- MySQL is used in storage engines like InnoDB, MyISAM, Memory, CSV, Merge, Archive, Blackhole, and Federated.
- LAMP Stack is a technology stack for web development using MySQL as one of its components. It stands for Linux, Apache, MySQL, and PHP/Python/Perl.
- It’s installed in various cloud platforms such as Microsoft Azure, Amazon EC2, Oracle Cloud, etc.
In fact, Oracle Cloud offers MySQL as a Service to allow users to install MySQL Server and deploy it in the cloud. This way, you don’t need to install it on your local servers.
Notable organizations using MySQL are Airbnb, NASA, Sony, YouTube, Netflix, Pinterest, Drupal, Joomla, and more. Here are some of the prominent MySQL use cases:
- Wikipedia: Wikipedia is a free encyclopedia spreading knowledge across the globe. It uses MySQL and needs high scalability to meet the growing user base. The database helps them update their content, accommodate more content and visitors, and enable thousands of entries and edits.
- Twitter: Twitter moved on from temporal sharding for tweet storage to a more distributed method using T-bird. And T-bird is built with Gizzard that uses MySQL.
Temporary sharding was expensive and needed more machines to fill up tweets. They also faced issues with load balancing and were logically complicated for DBA. MySQL supporting T-bird solves these problems.
That was all about MongoDB and MySQL to give you the context. Now, let’s finally compare MongoDB vs MySQL to help you decide what can be better suitable for your next software application.
MongoDB vs MySQL DBMS Comparison
Here are some parameters based on which we will compare MongoDB vs MySQL.
Architecture forms the basis of every system and establishes the framework where all the features and functionalities can be introduced. Hence, it’s important to compare the architecture of MongoDB vs MySQL and understand them closely to determine what will be the better choice for your application.
It has the Nexus Architecture as its design philosophy, which combines the functionalities of relational databases. It can meet the needs of modern applications by offering high scalability, global availability, and a flexible schema. Therefore, making changes in its design is rather easy.
MySQL, on the other hand, includes a client-server architecture with storage optimized to offer high performance and multithreading. Its documentation also showcases a few performance optimization techniques that deal with configuration instead of fine-tuning SQL measurements.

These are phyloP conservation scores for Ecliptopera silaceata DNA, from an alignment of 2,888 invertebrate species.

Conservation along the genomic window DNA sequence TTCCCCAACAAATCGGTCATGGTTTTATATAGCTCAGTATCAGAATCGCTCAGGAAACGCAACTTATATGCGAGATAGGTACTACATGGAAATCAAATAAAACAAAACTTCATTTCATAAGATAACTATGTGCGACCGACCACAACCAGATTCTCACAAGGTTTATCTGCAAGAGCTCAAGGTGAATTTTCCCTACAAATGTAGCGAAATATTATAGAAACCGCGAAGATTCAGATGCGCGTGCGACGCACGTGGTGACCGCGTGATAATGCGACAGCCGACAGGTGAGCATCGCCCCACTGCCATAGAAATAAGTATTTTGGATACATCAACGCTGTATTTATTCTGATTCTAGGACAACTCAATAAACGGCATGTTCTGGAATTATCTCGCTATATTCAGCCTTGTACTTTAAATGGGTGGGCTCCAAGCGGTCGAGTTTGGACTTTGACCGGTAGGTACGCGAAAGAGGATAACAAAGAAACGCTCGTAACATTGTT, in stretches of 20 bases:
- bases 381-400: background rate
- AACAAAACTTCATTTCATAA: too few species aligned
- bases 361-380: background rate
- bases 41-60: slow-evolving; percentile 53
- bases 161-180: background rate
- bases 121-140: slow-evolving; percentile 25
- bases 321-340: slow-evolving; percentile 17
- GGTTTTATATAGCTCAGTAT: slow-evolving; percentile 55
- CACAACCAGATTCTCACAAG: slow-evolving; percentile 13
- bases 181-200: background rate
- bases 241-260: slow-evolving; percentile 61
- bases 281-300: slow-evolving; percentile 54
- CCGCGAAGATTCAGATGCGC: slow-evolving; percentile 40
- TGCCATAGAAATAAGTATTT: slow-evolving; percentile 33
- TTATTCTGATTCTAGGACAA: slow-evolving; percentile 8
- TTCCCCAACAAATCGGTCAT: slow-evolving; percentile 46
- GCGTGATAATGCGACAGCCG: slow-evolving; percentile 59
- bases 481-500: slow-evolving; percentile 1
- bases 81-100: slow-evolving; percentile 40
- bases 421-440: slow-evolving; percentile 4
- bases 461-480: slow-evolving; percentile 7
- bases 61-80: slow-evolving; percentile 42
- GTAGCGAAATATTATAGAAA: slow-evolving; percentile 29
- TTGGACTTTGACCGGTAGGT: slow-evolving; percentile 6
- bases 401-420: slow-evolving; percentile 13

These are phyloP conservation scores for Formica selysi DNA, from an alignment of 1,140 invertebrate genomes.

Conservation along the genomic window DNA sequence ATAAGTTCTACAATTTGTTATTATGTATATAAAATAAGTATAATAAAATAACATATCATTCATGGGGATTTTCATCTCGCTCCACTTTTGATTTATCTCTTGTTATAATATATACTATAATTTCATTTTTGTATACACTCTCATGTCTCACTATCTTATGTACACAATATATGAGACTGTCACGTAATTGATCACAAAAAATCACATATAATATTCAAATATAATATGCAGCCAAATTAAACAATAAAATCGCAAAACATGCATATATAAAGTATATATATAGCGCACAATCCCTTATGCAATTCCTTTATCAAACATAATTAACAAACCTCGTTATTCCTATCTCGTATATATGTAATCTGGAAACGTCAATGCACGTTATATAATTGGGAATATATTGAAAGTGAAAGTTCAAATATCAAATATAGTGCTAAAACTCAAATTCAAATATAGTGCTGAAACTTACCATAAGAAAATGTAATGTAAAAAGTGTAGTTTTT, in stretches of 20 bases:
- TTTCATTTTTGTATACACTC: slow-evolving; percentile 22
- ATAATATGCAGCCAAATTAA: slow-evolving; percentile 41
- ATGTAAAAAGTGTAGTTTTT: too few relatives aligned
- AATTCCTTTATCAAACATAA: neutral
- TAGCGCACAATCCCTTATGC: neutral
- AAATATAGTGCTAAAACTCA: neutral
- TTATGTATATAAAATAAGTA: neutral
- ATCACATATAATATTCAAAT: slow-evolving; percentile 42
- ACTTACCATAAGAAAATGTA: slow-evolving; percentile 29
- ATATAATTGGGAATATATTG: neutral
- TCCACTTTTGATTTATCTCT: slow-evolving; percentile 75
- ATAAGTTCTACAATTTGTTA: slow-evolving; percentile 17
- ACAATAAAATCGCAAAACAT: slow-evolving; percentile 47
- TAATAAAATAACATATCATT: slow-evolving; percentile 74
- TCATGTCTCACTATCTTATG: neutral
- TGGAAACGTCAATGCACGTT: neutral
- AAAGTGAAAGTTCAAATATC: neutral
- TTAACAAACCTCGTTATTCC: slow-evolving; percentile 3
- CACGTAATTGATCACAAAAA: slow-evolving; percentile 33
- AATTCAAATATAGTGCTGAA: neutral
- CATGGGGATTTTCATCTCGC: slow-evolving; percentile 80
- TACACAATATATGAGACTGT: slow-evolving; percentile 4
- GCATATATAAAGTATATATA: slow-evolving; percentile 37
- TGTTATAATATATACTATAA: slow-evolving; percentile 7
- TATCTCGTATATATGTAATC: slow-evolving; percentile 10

Winner: It’s a tie.
Data Storage Format
Data storage format in MongoDB can look like this:
Account Number: 1234567890
First Name: "Jon"
Last Name: "Doe"
Branch Name: "Los Angeles"
You can see that the format is JSON-like, and you can easily make changes to the data, meaning you can add more data, remove some information, and modify data without any hassle. The above example shows that there is no fixed schema for the database, introducing more flexibility.
Data storage format in MySQL, on the other hand, looks something like this:
The above table shows how MySQL organizes data in the form of rows and columns. It has a proper, rigid structure that’s difficult to change compared to MongoDB. It’s because you cannot introduce a spate row or column; you need to make the design in such a way that for every row, there’s a column and vice versa; otherwise, it will violate the schema. But, in MongoDB, you can easily modify the data.
There is a slight variance in terminologies for MongoDB vs MySQL:
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Winner: MongoDB’s data storage format is easier to modify.
The database you choose must offer the flexibility of modifying your database’s design or schema based on varying needs. Otherwise, it becomes really annoying when there’s even a slight change in the requirements.
So, let’s find out MongoDB vs MySQL based on how flexible their schemas are.
MySQL provides a flexible schema to enable users to change the design based on requirements, especially for Big Data applications. It lets you combine and store different types of data easily and modify the schema dynamically without downtime. You can store multiple documents in a collection even without any relation between them, as it’s a non-relational database system. It uses JSON-like documents having optional schemas.
However, it lacks transactions and joins; so, you need frequent schema optimization depending upon how the app accesses data.
In MySQL, you must clearly define columns and tables before storing data along with rows and columns. Here, every field comprises a row and column. This means data storage does not give you much flexibility like in MongoDB. It also means a slower deployment and development process.
But if you have a fixed schema for your applications, MySQL is best. It will offer better data consistency without changing the design time and again or wasting time on it. But again, if you have changing needs, MongoDB can be a better option for you.